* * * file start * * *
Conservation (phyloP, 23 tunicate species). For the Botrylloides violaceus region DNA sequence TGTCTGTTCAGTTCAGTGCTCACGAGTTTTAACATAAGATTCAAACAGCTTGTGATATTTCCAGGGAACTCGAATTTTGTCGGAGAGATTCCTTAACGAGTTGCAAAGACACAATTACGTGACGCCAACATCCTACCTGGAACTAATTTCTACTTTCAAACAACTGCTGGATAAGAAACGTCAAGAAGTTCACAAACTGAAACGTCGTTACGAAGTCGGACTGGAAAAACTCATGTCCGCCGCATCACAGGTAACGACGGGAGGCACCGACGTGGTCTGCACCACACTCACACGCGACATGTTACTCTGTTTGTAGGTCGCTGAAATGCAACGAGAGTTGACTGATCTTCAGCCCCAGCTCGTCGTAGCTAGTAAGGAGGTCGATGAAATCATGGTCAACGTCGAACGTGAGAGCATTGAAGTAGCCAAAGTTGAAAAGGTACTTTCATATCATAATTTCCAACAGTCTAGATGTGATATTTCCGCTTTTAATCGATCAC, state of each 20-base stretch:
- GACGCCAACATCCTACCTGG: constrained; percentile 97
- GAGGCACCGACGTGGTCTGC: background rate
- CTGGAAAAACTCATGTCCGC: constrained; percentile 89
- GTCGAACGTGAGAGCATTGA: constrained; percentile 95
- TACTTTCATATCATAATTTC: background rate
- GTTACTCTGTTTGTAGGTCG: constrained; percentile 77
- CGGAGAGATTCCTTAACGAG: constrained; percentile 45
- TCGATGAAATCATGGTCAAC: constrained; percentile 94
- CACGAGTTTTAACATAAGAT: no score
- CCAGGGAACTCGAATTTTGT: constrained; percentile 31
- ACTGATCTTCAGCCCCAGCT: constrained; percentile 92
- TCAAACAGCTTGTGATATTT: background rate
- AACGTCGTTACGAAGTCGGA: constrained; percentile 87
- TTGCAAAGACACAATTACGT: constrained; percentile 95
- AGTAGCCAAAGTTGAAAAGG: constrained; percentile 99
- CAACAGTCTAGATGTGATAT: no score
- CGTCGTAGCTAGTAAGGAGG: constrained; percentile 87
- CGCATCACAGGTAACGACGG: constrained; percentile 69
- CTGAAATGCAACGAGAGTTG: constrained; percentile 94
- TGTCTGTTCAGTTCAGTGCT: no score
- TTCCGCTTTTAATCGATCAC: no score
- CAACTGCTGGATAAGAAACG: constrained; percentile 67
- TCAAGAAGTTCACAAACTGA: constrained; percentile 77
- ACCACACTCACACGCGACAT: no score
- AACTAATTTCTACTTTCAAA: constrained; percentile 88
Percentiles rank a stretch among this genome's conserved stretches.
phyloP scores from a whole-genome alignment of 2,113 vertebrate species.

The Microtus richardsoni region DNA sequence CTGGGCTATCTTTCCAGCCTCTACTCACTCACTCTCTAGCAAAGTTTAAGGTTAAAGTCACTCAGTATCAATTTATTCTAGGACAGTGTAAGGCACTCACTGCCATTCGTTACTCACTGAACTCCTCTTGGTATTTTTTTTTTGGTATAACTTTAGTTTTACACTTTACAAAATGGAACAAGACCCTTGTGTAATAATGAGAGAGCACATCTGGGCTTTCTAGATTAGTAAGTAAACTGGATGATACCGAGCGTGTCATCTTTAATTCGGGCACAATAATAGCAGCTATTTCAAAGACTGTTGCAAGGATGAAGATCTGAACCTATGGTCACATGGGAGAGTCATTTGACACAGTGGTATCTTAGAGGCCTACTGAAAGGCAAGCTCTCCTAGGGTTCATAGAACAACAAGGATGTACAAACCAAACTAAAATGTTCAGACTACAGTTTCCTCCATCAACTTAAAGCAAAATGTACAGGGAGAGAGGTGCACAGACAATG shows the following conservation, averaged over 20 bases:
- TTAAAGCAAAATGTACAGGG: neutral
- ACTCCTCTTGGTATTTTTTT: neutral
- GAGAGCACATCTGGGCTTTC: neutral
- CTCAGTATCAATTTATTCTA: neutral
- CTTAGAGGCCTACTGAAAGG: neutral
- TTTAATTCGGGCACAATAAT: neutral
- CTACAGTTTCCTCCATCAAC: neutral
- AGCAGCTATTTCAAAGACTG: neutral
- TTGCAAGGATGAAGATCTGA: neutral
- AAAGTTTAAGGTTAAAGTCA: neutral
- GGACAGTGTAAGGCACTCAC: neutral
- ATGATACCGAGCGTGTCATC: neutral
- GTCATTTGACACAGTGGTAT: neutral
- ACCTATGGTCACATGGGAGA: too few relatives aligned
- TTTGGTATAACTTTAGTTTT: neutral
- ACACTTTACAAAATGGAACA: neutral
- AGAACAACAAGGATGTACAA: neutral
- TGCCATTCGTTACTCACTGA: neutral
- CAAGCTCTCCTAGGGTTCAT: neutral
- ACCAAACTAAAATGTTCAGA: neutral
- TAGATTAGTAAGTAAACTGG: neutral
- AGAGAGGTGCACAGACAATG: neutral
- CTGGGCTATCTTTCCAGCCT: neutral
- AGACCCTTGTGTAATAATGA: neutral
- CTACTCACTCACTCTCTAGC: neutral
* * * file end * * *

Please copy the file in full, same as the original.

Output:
Conservation (phyloP, 23 tunicate species). For the Botrylloides violaceus region DNA sequence TGTCTGTTCAGTTCAGTGCTCACGAGTTTTAACATAAGATTCAAACAGCTTGTGATATTTCCAGGGAACTCGAATTTTGTCGGAGAGATTCCTTAACGAGTTGCAAAGACACAATTACGTGACGCCAACATCCTACCTGGAACTAATTTCTACTTTCAAACAACTGCTGGATAAGAAACGTCAAGAAGTTCACAAACTGAAACGTCGTTACGAAGTCGGACTGGAAAAACTCATGTCCGCCGCATCACAGGTAACGACGGGAGGCACCGACGTGGTCTGCACCACACTCACACGCGACATGTTACTCTGTTTGTAGGTCGCTGAAATGCAACGAGAGTTGACTGATCTTCAGCCCCAGCTCGTCGTAGCTAGTAAGGAGGTCGATGAAATCATGGTCAACGTCGAACGTGAGAGCATTGAAGTAGCCAAAGTTGAAAAGGTACTTTCATATCATAATTTCCAACAGTCTAGATGTGATATTTCCGCTTTTAATCGATCAC, state of each 20-base stretch:
- GACGCCAACATCCTACCTGG: constrained; percentile 97
- GAGGCACCGACGTGGTCTGC: background rate
- CTGGAAAAACTCATGTCCGC: constrained; percentile 89
- GTCGAACGTGAGAGCATTGA: constrained; percentile 95
- TACTTTCATATCATAATTTC: background rate
- GTTACTCTGTTTGTAGGTCG: constrained; percentile 77
- CGGAGAGATTCCTTAACGAG: constrained; percentile 45
- TCGATGAAATCATGGTCAAC: constrained; percentile 94
- CACGAGTTTTAACATAAGAT: no score
- CCAGGGAACTCGAATTTTGT: constrained; percentile 31
- ACTGATCTTCAGCCCCAGCT: constrained; percentile 92
- TCAAACAGCTTGTGATATTT: background rate
- AACGTCGTTACGAAGTCGGA: constrained; percentile 87
- TTGCAAAGACACAATTACGT: constrained; percentile 95
- AGTAGCCAAAGTTGAAAAGG: constrained; percentile 99
- CAACAGTCTAGATGTGATAT: no score
- CGTCGTAGCTAGTAAGGAGG: constrained; percentile 87
- CGCATCACAGGTAACGACGG: constrained; percentile 69
- CTGAAATGCAACGAGAGTTG: constrained; percentile 94
- TGTCTGTTCAGTTCAGTGCT: no score
- TTCCGCTTTTAATCGATCAC: no score
- CAACTGCTGGATAAGAAACG: constrained; percentile 67
- TCAAGAAGTTCACAAACTGA: constrained; percentile 77
- ACCACACTCACACGCGACAT: no score
- AACTAATTTCTACTTTCAAA: constrained; percentile 88
Percentiles rank a stretch among this genome's conserved stretches.
phyloP scores from a whole-genome alignment of 2,113 vertebrate species.

The Microtus richardsoni region DNA sequence CTGGGCTATCTTTCCAGCCTCTACTCACTCACTCTCTAGCAAAGTTTAAGGTTAAAGTCACTCAGTATCAATTTATTCTAGGACAGTGTAAGGCACTCACTGCCATTCGTTACTCACTGAACTCCTCTTGGTATTTTTTTTTTGGTATAACTTTAGTTTTACACTTTACAAAATGGAACAAGACCCTTGTGTAATAATGAGAGAGCACATCTGGGCTTTCTAGATTAGTAAGTAAACTGGATGATACCGAGCGTGTCATCTTTAATTCGGGCACAATAATAGCAGCTATTTCAAAGACTGTTGCAAGGATGAAGATCTGAACCTATGGTCACATGGGAGAGTCATTTGACACAGTGGTATCTTAGAGGCCTACTGAAAGGCAAGCTCTCCTAGGGTTCATAGAACAACAAGGATGTACAAACCAAACTAAAATGTTCAGACTACAGTTTCCTCCATCAACTTAAAGCAAAATGTACAGGGAGAGAGGTGCACAGACAATG shows the following conservation, averaged over 20 bases:
- TTAAAGCAAAATGTACAGGG: neutral
- ACTCCTCTTGGTATTTTTTT: neutral
- GAGAGCACATCTGGGCTTTC: neutral
- CTCAGTATCAATTTATTCTA: neutral
- CTTAGAGGCCTACTGAAAGG: neutral
- TTTAATTCGGGCACAATAAT: neutral
- CTACAGTTTCCTCCATCAAC: neutral
- AGCAGCTATTTCAAAGACTG: neutral
- TTGCAAGGATGAAGATCTGA: neutral
- AAAGTTTAAGGTTAAAGTCA: neutral
- GGACAGTGTAAGGCACTCAC: neutral
- ATGATACCGAGCGTGTCATC: neutral
- GTCATTTGACACAGTGGTAT: neutral
- ACCTATGGTCACATGGGAGA: too few relatives aligned
- TTTGGTATAACTTTAGTTTT: neutral
- ACACTTTACAAAATGGAACA: neutral
- AGAACAACAAGGATGTACAA: neutral
- TGCCATTCGTTACTCACTGA: neutral
- CAAGCTCTCCTAGGGTTCAT: neutral
- ACCAAACTAAAATGTTCAGA: neutral
- TAGATTAGTAAGTAAACTGG: neutral
- AGAGAGGTGCACAGACAATG: neutral
- CTGGGCTATCTTTCCAGCCT: neutral
- AGACCCTTGTGTAATAATGA: neutral
- CTACTCACTCACTCTCTAGC: neutral